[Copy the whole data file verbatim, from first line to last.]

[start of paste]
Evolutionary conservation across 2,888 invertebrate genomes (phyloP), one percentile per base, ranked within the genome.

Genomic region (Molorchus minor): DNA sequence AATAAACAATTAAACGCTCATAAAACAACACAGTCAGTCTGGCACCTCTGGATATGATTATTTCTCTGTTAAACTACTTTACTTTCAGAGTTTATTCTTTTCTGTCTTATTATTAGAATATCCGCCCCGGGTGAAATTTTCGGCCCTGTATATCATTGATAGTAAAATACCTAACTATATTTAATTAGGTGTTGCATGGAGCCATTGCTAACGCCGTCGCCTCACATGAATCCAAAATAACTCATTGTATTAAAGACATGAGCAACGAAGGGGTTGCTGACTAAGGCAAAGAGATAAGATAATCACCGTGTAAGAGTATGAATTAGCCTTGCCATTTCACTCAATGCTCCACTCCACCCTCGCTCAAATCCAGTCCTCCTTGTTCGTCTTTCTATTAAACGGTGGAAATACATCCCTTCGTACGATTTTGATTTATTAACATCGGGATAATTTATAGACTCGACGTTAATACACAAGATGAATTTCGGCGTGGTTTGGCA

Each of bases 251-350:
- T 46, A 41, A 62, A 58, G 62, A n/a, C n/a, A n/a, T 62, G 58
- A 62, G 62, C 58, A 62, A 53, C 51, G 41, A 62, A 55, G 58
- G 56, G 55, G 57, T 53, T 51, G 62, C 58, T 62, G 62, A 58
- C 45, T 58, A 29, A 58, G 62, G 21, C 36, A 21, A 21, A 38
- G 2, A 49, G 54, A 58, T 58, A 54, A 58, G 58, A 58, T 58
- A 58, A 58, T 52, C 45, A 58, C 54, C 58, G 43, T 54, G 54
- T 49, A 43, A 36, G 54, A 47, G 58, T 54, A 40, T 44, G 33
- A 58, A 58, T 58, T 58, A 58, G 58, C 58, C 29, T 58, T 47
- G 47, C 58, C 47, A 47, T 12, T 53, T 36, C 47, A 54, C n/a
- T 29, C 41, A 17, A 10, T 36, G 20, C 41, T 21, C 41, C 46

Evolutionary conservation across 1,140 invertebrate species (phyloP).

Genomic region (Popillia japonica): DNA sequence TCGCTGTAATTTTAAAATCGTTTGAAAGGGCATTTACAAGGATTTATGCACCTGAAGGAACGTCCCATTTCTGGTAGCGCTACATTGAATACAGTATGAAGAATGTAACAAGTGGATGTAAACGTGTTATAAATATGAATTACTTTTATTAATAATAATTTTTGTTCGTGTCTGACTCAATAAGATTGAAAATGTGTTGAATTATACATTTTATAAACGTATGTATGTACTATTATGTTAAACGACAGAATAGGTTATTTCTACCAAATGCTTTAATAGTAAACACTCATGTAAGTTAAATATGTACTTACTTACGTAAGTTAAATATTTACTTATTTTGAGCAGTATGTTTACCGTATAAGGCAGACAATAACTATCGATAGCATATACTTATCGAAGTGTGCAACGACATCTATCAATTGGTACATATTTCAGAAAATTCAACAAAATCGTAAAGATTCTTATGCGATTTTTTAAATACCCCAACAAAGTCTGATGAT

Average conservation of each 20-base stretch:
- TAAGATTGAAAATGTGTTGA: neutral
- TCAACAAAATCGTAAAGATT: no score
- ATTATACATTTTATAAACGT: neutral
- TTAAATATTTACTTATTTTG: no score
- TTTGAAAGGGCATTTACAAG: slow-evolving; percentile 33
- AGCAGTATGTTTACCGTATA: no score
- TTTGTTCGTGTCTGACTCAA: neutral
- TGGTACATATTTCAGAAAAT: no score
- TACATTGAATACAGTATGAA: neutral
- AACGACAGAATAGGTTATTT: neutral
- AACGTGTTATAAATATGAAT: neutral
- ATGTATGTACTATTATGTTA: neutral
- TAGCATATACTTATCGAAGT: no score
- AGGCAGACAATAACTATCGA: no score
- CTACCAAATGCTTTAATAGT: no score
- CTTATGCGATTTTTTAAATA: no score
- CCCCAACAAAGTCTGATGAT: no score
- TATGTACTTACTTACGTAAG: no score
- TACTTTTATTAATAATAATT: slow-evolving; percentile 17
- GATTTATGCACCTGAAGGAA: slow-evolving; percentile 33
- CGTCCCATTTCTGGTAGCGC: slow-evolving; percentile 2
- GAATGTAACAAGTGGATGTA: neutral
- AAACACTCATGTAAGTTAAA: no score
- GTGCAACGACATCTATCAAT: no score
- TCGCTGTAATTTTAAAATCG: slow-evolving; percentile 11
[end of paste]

Evolutionary conservation across 2,888 invertebrate genomes (phyloP), one percentile per base, ranked within the genome.

Genomic region (Molorchus minor): DNA sequence AATAAACAATTAAACGCTCATAAAACAACACAGTCAGTCTGGCACCTCTGGATATGATTATTTCTCTGTTAAACTACTTTACTTTCAGAGTTTATTCTTTTCTGTCTTATTATTAGAATATCCGCCCCGGGTGAAATTTTCGGCCCTGTATATCATTGATAGTAAAATACCTAACTATATTTAATTAGGTGTTGCATGGAGCCATTGCTAACGCCGTCGCCTCACATGAATCCAAAATAACTCATTGTATTAAAGACATGAGCAACGAAGGGGTTGCTGACTAAGGCAAAGAGATAAGATAATCACCGTGTAAGAGTATGAATTAGCCTTGCCATTTCACTCAATGCTCCACTCCACCCTCGCTCAAATCCAGTCCTCCTTGTTCGTCTTTCTATTAAACGGTGGAAATACATCCCTTCGTACGATTTTGATTTATTAACATCGGGATAATTTATAGACTCGACGTTAATACACAAGATGAATTTCGGCGTGGTTTGGCA

Each of bases 251-350:
- T 46, A 41, A 62, A 58, G 62, A n/a, C n/a, A n/a, T 62, G 58
- A 62, G 62, C 58, A 62, A 53, C 51, G 41, A 62, A 55, G 58
- G 56, G 55, G 57, T 53, T 51, G 62, C 58, T 62, G 62, A 58
- C 45, T 58, A 29, A 58, G 62, G 21, C 36, A 21, A 21, A 38
- G 2, A 49, G 54, A 58, T 58, A 54, A 58, G 58, A 58, T 58
- A 58, A 58, T 52, C 45, A 58, C 54, C 58, G 43, T 54, G 54
- T 49, A 43, A 36, G 54, A 47, G 58, T 54, A 40, T 44, G 33
- A 58, A 58, T 58, T 58, A 58, G 58, C 58, C 29, T 58, T 47
- G 47, C 58, C 47, A 47, T 12, T 53, T 36, C 47, A 54, C n/a
- T 29, C 41, A 17, A 10, T 36, G 20, C 41, T 21, C 41, C 46

Evolutionary conservation across 1,140 invertebrate species (phyloP).

Genomic region (Popillia japonica): DNA sequence TCGCTGTAATTTTAAAATCGTTTGAAAGGGCATTTACAAGGATTTATGCACCTGAAGGAACGTCCCATTTCTGGTAGCGCTACATTGAATACAGTATGAAGAATGTAACAAGTGGATGTAAACGTGTTATAAATATGAATTACTTTTATTAATAATAATTTTTGTTCGTGTCTGACTCAATAAGATTGAAAATGTGTTGAATTATACATTTTATAAACGTATGTATGTACTATTATGTTAAACGACAGAATAGGTTATTTCTACCAAATGCTTTAATAGTAAACACTCATGTAAGTTAAATATGTACTTACTTACGTAAGTTAAATATTTACTTATTTTGAGCAGTATGTTTACCGTATAAGGCAGACAATAACTATCGATAGCATATACTTATCGAAGTGTGCAACGACATCTATCAATTGGTACATATTTCAGAAAATTCAACAAAATCGTAAAGATTCTTATGCGATTTTTTAAATACCCCAACAAAGTCTGATGAT

Average conservation of each 20-base stretch:
- TAAGATTGAAAATGTGTTGA: neutral
- TCAACAAAATCGTAAAGATT: no score
- ATTATACATTTTATAAACGT: neutral
- TTAAATATTTACTTATTTTG: no score
- TTTGAAAGGGCATTTACAAG: slow-evolving; percentile 33
- AGCAGTATGTTTACCGTATA: no score
- TTTGTTCGTGTCTGACTCAA: neutral
- TGGTACATATTTCAGAAAAT: no score
- TACATTGAATACAGTATGAA: neutral
- AACGACAGAATAGGTTATTT: neutral
- AACGTGTTATAAATATGAAT: neutral
- ATGTATGTACTATTATGTTA: neutral
- TAGCATATACTTATCGAAGT: no score
- AGGCAGACAATAACTATCGA: no score
- CTACCAAATGCTTTAATAGT: no score
- CTTATGCGATTTTTTAAATA: no score
- CCCCAACAAAGTCTGATGAT: no score
- TATGTACTTACTTACGTAAG: no score
- TACTTTTATTAATAATAATT: slow-evolving; percentile 17
- GATTTATGCACCTGAAGGAA: slow-evolving; percentile 33
- CGTCCCATTTCTGGTAGCGC: slow-evolving; percentile 2
- GAATGTAACAAGTGGATGTA: neutral
- AAACACTCATGTAAGTTAAA: no score
- GTGCAACGACATCTATCAAT: no score
- TCGCTGTAATTTTAAAATCG: slow-evolving; percentile 11